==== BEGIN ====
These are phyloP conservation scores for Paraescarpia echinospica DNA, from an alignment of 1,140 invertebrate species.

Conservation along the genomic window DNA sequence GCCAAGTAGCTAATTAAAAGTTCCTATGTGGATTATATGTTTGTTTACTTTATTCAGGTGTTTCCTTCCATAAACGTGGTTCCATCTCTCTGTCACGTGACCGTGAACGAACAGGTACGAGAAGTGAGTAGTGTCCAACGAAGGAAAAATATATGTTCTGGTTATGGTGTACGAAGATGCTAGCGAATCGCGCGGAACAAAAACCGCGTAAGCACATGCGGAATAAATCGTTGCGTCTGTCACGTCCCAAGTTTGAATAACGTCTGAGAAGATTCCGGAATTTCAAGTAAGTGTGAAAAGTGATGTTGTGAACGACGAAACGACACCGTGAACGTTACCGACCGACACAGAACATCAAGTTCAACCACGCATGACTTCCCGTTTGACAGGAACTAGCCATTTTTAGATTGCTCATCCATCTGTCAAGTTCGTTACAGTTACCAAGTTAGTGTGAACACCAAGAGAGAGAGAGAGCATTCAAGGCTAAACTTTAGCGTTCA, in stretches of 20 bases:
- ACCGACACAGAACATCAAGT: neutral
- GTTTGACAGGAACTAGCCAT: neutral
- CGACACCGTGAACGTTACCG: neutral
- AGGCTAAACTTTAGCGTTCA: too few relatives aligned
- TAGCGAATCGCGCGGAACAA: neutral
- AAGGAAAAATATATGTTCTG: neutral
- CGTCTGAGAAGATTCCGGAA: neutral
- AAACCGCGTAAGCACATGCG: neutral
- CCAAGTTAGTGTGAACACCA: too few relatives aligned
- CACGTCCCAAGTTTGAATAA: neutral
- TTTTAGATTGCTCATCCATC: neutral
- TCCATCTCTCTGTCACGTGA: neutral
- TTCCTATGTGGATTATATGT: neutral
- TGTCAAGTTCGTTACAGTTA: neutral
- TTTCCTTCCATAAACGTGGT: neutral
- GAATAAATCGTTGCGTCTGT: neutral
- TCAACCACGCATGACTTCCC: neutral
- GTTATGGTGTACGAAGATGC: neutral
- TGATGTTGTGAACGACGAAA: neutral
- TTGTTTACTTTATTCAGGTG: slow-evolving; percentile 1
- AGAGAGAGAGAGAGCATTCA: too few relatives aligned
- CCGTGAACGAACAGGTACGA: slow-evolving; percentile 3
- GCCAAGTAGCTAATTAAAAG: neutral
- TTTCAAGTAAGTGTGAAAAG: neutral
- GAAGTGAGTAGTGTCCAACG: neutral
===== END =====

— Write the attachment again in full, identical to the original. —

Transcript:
These are phyloP conservation scores for Paraescarpia echinospica DNA, from an alignment of 1,140 invertebrate species.

Conservation along the genomic window DNA sequence GCCAAGTAGCTAATTAAAAGTTCCTATGTGGATTATATGTTTGTTTACTTTATTCAGGTGTTTCCTTCCATAAACGTGGTTCCATCTCTCTGTCACGTGACCGTGAACGAACAGGTACGAGAAGTGAGTAGTGTCCAACGAAGGAAAAATATATGTTCTGGTTATGGTGTACGAAGATGCTAGCGAATCGCGCGGAACAAAAACCGCGTAAGCACATGCGGAATAAATCGTTGCGTCTGTCACGTCCCAAGTTTGAATAACGTCTGAGAAGATTCCGGAATTTCAAGTAAGTGTGAAAAGTGATGTTGTGAACGACGAAACGACACCGTGAACGTTACCGACCGACACAGAACATCAAGTTCAACCACGCATGACTTCCCGTTTGACAGGAACTAGCCATTTTTAGATTGCTCATCCATCTGTCAAGTTCGTTACAGTTACCAAGTTAGTGTGAACACCAAGAGAGAGAGAGAGCATTCAAGGCTAAACTTTAGCGTTCA, in stretches of 20 bases:
- ACCGACACAGAACATCAAGT: neutral
- GTTTGACAGGAACTAGCCAT: neutral
- CGACACCGTGAACGTTACCG: neutral
- AGGCTAAACTTTAGCGTTCA: too few relatives aligned
- TAGCGAATCGCGCGGAACAA: neutral
- AAGGAAAAATATATGTTCTG: neutral
- CGTCTGAGAAGATTCCGGAA: neutral
- AAACCGCGTAAGCACATGCG: neutral
- CCAAGTTAGTGTGAACACCA: too few relatives aligned
- CACGTCCCAAGTTTGAATAA: neutral
- TTTTAGATTGCTCATCCATC: neutral
- TCCATCTCTCTGTCACGTGA: neutral
- TTCCTATGTGGATTATATGT: neutral
- TGTCAAGTTCGTTACAGTTA: neutral
- TTTCCTTCCATAAACGTGGT: neutral
- GAATAAATCGTTGCGTCTGT: neutral
- TCAACCACGCATGACTTCCC: neutral
- GTTATGGTGTACGAAGATGC: neutral
- TGATGTTGTGAACGACGAAA: neutral
- TTGTTTACTTTATTCAGGTG: slow-evolving; percentile 1
- AGAGAGAGAGAGAGCATTCA: too few relatives aligned
- CCGTGAACGAACAGGTACGA: slow-evolving; percentile 3
- GCCAAGTAGCTAATTAAAAG: neutral
- TTTCAAGTAAGTGTGAAAAG: neutral
- GAAGTGAGTAGTGTCCAACG: neutral